Some people believe that a sculptor “works in bronze”—that just as he chips and polishes a block of stone to create a marble statue, he somehow hammers and twists and welds metal to produce a bronze statue. Not so. A bronze statue is only a reproduction of some figure he has made in another material. It is as hollow as a bell and is made in the same way: by filling a mold with liquid metal.
Casting, as the making of that bell/statue is called, is a technical affair in which at least four or five different specialists take part: and most sculptors usually leave it all up to them—they don’t even watch while their bronze statue is being made.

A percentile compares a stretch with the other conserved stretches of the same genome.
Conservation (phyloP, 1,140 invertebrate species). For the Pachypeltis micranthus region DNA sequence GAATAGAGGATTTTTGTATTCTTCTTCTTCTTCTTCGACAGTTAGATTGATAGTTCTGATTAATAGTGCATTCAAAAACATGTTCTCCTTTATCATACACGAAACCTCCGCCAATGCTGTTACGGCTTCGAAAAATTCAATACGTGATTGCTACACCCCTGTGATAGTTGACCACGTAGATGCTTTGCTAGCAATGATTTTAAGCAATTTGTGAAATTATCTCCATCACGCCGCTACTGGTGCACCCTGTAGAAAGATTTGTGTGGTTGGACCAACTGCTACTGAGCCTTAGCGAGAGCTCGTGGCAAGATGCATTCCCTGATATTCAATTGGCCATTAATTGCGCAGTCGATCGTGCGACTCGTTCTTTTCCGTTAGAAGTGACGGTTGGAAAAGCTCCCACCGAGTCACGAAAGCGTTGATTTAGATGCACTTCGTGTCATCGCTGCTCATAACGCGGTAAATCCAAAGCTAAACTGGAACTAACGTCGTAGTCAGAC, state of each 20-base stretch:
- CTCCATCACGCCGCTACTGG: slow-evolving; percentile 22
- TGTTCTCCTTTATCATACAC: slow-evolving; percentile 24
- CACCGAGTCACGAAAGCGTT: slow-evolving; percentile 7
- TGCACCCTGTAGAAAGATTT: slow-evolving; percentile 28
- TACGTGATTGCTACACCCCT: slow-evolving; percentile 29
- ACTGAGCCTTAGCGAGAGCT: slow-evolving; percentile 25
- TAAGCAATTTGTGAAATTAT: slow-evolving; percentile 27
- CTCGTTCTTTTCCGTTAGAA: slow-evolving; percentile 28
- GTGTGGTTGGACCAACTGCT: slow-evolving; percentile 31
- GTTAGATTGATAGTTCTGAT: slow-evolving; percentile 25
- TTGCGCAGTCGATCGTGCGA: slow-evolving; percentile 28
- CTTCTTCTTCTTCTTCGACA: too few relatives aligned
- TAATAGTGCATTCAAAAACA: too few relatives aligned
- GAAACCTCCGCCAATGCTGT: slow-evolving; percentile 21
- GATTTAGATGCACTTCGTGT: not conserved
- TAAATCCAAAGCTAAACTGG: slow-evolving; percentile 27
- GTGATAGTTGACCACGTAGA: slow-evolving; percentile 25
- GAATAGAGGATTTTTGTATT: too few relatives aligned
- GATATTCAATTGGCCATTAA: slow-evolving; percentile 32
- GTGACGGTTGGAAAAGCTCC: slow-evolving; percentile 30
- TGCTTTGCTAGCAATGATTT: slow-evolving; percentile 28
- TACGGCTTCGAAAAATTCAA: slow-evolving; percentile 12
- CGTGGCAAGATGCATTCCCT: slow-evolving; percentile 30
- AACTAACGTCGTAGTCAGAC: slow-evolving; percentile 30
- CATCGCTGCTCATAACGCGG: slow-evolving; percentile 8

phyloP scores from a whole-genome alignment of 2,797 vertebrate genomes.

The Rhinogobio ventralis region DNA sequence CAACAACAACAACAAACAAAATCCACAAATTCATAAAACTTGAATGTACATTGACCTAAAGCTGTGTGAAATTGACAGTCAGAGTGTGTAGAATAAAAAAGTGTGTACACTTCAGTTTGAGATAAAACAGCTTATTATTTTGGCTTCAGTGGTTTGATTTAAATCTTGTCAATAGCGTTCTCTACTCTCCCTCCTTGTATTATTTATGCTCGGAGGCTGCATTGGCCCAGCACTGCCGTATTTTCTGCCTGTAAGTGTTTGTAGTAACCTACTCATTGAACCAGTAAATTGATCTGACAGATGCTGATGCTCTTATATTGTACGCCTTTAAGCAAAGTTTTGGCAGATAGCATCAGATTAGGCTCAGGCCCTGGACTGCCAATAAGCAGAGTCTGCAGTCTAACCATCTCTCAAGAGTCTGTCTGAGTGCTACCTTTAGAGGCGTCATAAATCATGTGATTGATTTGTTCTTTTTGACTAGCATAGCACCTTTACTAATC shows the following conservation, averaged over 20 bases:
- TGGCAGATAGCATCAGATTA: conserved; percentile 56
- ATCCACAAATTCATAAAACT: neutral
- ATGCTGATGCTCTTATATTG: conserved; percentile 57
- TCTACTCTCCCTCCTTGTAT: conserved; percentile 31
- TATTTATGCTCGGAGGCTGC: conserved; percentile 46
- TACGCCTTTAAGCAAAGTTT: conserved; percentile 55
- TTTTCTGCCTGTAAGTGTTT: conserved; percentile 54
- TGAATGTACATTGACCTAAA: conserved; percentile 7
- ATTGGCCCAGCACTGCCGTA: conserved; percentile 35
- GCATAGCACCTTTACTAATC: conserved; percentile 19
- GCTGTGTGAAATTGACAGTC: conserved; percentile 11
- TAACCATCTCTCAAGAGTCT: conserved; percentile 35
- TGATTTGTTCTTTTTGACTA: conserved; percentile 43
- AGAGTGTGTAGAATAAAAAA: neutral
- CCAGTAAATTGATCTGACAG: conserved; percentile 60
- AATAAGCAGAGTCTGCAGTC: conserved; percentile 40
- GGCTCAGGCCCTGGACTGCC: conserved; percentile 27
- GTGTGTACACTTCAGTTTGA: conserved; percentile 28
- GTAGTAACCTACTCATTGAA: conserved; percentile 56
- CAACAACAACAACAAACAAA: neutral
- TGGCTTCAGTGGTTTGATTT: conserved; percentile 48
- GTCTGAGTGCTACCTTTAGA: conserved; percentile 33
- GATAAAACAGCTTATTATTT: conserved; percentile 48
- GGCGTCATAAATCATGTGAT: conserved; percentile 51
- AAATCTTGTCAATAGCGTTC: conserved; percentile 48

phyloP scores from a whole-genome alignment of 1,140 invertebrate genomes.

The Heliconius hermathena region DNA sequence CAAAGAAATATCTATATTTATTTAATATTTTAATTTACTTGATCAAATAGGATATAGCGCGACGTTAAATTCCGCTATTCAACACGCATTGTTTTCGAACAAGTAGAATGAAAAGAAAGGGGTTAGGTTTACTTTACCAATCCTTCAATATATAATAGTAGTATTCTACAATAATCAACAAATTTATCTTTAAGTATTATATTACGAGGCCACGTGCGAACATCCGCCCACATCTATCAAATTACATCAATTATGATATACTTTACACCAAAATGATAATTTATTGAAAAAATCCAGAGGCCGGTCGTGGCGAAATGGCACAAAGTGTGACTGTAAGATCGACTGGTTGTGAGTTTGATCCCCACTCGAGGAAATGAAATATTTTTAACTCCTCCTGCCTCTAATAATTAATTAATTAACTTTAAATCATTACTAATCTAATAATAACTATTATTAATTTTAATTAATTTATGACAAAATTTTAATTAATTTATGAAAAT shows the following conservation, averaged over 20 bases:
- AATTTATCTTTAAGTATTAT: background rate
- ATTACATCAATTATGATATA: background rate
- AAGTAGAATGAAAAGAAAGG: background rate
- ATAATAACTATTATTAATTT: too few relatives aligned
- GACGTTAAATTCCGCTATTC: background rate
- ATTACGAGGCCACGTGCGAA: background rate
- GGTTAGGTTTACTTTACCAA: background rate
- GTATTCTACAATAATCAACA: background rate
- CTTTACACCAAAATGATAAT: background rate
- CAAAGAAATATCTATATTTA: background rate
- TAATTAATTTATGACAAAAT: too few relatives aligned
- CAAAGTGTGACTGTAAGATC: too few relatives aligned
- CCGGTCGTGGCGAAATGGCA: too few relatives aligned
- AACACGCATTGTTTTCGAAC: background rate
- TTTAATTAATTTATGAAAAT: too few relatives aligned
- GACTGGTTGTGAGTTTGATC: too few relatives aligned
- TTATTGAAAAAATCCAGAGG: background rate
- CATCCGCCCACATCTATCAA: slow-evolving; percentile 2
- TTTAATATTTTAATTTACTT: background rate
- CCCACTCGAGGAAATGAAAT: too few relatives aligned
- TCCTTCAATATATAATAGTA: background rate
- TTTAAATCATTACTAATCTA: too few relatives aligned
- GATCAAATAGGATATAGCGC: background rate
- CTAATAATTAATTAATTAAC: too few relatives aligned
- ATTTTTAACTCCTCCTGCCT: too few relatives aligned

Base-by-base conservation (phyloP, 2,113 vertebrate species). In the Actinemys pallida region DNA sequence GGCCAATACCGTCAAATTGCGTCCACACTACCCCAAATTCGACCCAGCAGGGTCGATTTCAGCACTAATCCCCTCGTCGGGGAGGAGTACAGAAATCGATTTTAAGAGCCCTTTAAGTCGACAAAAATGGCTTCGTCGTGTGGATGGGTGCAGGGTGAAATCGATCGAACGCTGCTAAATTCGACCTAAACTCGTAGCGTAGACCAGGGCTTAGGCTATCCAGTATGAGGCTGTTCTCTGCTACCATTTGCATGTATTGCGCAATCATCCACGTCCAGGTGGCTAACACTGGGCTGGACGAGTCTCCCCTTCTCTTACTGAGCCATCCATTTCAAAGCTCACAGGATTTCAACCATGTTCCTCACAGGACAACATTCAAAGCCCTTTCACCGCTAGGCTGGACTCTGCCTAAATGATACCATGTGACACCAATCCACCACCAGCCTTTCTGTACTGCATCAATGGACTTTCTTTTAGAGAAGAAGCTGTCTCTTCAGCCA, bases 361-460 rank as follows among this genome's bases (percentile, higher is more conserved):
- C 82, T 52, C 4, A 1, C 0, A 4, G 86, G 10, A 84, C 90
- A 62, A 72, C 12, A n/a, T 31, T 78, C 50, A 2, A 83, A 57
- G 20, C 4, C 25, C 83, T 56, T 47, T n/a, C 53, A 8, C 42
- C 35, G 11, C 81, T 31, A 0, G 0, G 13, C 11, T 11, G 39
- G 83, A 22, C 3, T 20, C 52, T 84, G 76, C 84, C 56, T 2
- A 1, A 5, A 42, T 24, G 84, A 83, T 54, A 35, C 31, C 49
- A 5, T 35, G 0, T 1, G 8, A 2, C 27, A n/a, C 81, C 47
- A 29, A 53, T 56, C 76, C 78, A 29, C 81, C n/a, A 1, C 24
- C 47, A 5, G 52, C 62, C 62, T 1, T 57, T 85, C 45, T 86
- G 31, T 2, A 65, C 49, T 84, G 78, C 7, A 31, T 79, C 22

If you’ve read Benvenuto Cellini’s autobiography you will remember how complex and exciting the casting of his big bronze Perseus was; things went wrong at the critical moment and he almost lost the statue. And earlier in the book, when he wrote of his stay in France, he tells how the French foundrymen ruined a bronze of his through incompetence. Michelangelo had to model his twelve-foot statue of Pope Julius a second time because the foundry technicians botched the first version. It was and still is a very complex thing to cast a figure in bronze, even a small one; and the sculptor, though he must know how to work in many materials and with all kinds of instruments, has traditionally drawn the line here. He takes his plaster model to the foundry and turns it over to the specialists. He gives a few orders about the base it is to have (wood or marble) and the color of the patina, and goes home until they call him to come and pick it up.